Until recently, if you wanted to find out where your US taxpayer money was going, the best you could do was this handy wall chart from the “Death & Taxes” web site. Click on the image below to go to their site, where you can zoom in and see different parts of the image.
USA Spending.Gov gives you access to the same information in the form of a public database. It’s the result of the 2006 Transparency Act which requires that a certain amount of information about each Federal contract must be included on a single, searchable website, accessible by the public, for free. It includes data from:
- The Federal Procurement Data System, which contains information about federal contracts
- The Federal Assistance Award Data System, which contains information about federal financial assistance such as grants, loans, insurance, and direct subsidies like Social Security.
Online information deserves online analysis
Using the labs version of Polestar OnDemand at http://polestar.ondemand.com, it’s easy to analyze this information. For example, I downloaded information about government contracts for the four BI megavendors – SAP, IBM, Oracle, and Microsoft, and combined it into a simple spreadsheet. (I later realized that I could have used the API interface to get all the information in a single go.)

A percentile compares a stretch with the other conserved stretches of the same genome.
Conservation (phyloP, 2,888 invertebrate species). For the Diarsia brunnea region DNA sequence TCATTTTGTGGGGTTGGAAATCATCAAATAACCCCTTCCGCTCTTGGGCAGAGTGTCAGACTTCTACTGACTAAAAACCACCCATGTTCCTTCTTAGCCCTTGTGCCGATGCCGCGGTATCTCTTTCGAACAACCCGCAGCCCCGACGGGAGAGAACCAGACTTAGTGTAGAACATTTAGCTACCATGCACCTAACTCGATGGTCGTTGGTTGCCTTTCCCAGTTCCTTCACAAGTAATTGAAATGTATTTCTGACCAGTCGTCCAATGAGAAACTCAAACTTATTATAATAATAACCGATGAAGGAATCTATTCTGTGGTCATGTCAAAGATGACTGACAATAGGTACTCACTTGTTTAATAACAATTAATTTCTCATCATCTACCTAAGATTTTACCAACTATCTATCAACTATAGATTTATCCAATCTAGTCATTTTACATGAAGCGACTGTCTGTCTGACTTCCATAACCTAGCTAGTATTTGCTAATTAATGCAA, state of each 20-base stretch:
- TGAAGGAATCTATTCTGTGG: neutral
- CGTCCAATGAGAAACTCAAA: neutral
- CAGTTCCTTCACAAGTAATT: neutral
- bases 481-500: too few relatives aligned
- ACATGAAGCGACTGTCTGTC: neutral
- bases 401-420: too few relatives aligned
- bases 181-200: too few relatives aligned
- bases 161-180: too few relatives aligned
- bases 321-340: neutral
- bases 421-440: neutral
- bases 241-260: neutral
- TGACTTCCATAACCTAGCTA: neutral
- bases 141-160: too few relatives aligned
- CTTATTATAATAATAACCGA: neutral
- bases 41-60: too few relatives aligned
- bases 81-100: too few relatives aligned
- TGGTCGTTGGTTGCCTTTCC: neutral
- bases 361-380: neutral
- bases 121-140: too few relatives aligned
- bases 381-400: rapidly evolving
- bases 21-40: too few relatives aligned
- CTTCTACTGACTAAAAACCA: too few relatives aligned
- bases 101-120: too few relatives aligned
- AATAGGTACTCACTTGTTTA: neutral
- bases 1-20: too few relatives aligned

Polestar lets me export the results as a handy image, ready for any presentation. It looks like there’s some upside opportunity for SAP in US government contracts (presumably, an analysis of European contracts would show the proportions reversed).
I challenged some other people to take a look at the data. For example, Adam Binnie of the DecisionVelocity Blog came up with the following analysis of Hurricane Katrina contracts. It’s easy to see at a glance how much of the business was awarded without any competitive tendering.
What can YOU come up with?
This is your opportunity to come up with interesting data about US government spending and share it with the rest of us. Are you up to the challenge?
If you’d like to start with the examples above, download the data into a spreadsheet, and then go to http://polestar.ondemand.com: